Friday, April 19, 2024
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HomeBeef'The stigma that once surrounded women in ag does not exist anymore'
Catherina Cunnane
Catherina Cunnane
Catherina Cunnane hails from a sixth-generation drystock and specialised pedigree suckler enterprise in Co. Mayo. She currently holds the positions of editor and general manager at That's Farming, having joined the firm during its start-up phase in 2015.
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‘The stigma that once surrounded women in ag does not exist anymore’

21-year-old Hannah Dinan divides her time between her third-level studies, farming, and working for one of Ireland’s best-known engineering companies.

The Clarecastle, Co. Clare native, hails from a family where farming is a “major” tradition, with her uncle having a dairy and tillage farm in Coachford, Co. Cork.

Although Hannah does not live on a farm herself, many of childhood years were spent in the ‘Rebel County’ on the mixed enterprise.

“My uncle Eugene is the third generation to farm the land, having worked closely with my grandfather Jimmy for years,” she explained to Catherina Cunnane, editor of That’s Farming.

“Now his son Jimmy Jnr is a great help too. We would have gone there every year for the whole summer when we were younger.”

“I moved down to the farm before lockdown and lived with my uncle, aunt, and cousin. I could not claim I was a great help, but I gave a hand when needed.”

“My earliest memories on the farm consist of going up the yard to get milk ready to feed calves with my uncle and grandfather. My grandfather, uncle and father have had the greatest influence on my career path.”


Based on her close links with the ‘Rebel County’, it seemed like the ultimate choice when it came to filling out her CAO application.

She initially enrolled in a biomedical science course, offered jointly by University College Cork (UCC) and Cork Institute of Technology (CIT) before transferring to first-year of UCC’s new ag science degree in 2019.

The Clare native is one of the first candidates who will graduate from the new agricultural science degree programme, delivered in collaboration with Teagasc.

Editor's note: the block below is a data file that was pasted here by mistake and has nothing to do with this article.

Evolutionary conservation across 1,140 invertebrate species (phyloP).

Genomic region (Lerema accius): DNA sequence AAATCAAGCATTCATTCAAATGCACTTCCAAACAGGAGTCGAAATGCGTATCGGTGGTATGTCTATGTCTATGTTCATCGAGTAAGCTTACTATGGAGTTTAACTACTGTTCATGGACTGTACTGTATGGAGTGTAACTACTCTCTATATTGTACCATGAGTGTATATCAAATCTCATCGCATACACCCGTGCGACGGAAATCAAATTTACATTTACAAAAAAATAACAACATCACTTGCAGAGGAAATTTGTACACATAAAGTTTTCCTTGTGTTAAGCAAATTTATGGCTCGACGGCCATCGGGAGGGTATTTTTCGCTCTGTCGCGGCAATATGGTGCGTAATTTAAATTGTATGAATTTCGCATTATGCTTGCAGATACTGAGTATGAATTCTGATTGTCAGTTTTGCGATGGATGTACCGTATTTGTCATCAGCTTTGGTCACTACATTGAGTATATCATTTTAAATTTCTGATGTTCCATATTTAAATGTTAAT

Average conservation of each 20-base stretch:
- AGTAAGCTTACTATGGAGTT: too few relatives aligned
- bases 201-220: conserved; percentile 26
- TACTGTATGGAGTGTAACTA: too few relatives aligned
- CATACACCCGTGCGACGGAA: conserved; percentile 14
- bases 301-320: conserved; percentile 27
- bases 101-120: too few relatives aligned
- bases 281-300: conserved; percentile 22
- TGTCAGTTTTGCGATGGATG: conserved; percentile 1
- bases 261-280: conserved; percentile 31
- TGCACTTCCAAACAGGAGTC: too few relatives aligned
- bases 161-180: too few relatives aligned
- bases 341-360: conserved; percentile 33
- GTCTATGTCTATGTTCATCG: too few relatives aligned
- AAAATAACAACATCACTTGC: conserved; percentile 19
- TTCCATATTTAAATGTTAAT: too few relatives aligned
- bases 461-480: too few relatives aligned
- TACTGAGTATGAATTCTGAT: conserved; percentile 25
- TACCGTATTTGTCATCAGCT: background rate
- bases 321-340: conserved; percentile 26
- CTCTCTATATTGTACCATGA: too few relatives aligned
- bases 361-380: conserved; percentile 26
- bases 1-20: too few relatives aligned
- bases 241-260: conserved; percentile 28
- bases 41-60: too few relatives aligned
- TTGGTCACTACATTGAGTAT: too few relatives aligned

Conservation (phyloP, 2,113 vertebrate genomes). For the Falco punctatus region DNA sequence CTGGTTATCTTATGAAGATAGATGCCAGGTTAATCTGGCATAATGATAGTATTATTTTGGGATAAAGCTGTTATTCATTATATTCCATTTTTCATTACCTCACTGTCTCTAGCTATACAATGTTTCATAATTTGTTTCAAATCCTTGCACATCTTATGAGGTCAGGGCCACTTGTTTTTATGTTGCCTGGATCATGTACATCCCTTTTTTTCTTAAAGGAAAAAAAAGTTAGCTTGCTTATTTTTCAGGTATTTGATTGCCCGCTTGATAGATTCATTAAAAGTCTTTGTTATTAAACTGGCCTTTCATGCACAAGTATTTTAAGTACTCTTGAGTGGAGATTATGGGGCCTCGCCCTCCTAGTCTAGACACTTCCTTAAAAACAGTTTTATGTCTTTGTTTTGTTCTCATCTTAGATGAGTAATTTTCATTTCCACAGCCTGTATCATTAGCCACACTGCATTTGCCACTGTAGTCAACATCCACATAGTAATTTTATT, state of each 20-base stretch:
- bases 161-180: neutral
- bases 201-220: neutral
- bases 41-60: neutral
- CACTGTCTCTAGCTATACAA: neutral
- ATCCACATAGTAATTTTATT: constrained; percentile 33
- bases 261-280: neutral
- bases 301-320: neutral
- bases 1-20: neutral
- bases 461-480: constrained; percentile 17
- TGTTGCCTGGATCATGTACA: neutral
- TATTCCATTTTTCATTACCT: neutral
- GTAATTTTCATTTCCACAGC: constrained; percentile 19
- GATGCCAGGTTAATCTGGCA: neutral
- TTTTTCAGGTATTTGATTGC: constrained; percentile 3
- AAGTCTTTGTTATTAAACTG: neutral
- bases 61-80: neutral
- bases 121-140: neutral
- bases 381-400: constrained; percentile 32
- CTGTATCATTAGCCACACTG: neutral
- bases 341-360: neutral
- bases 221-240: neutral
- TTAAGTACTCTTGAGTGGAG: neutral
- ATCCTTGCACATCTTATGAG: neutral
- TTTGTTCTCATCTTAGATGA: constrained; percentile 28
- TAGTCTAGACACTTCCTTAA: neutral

“UCC always appealed to me having heard great stories from my older cousins, mother and aunties. Although, from as far back as I can remember, I have always loved farming and in school loved science.”

“The highlight so far has to be meeting a lovely new gang of friends! First-year is, of course, a lot of general science, but I found our ag modules fascinating.”

“We have experienced some practical sides to the course already; visiting Teagasc Moorepark and Clonakilty Agricultural college numerous times; getting the experience to complete practicals and seeing many research projects.”

Dairygold bursary

Hannah will be completing a placement at Dairygold in the second semester of third year, a module that provides students with an experience of working in modern Irish agriculture.

Dairygold Co-operative Society awarded two annual undergraduate bursaries to students undertaking the BAgrSc at UCC and Hannah was one recipient.

Each awardee receives an annual bursary of €3,000 per annum for the duration of their undergraduate studies at UCC.

“I am not aware yet of what this will entail, but I am excited to get out working in the industry and see how such a successful company operates.”

“I am very grateful for this as our whole course is full of knowledgeable and enthusiastic people, and it also presents me with great opportunities.”

O’Donovan Engineering

Dinan is also gaining experience in the corporate world, having secured employment at O’Donovan Engineering Ltd earlier this year.

She moved to fill the position of Covid compliance officer/secretarial work/accounts after the Coachford, Co.Cork-based firm re-opened following lockdown.

The progressive, family-owned, and operated company specialises in the design and manufacture of superior quality, innovation livestock handling equipment for cattle, sheep, horses, and pigs.

“My main responsibilities at that stage were making sure that the environment was safe for all staff members and customers and ensuring adherence to government guidelines.”

“I then went on to work in a secretarial role, including accounts. Here my primary responsibilities were dealing with payments from customers, dealing with sales enquiries, processing payments of invoices and everything in between.”

“I have learned lots about this side of the sector and everything that goes on behind the scenes.” added the ag student who continues to work at the firm having returned to college.


Set to graduate in 2023, Hannah has no plans set in stone yet, but she is considering a research-based career.

“At this stage, it is difficult to know what path I will take. Once I finish college, I might travel abroad for a few years, maybe using my degree, maybe not! I could not see myself doing a PhD, but I think a masters degree may tempt me.”

“Without a shadow of a doubt, I am treated the same as my male counterparts. I think that women now are getting more and more recognition and its brilliant!”

“The stigma that once surrounded women in ag does not exist anymore. Women today are not afraid to step forward and take charge.”

“I am excited to finish my course and see where that takes me! I’m looking forward to being a part of the new innovative changes that are happening in the industry every day!” Hannah concluded.

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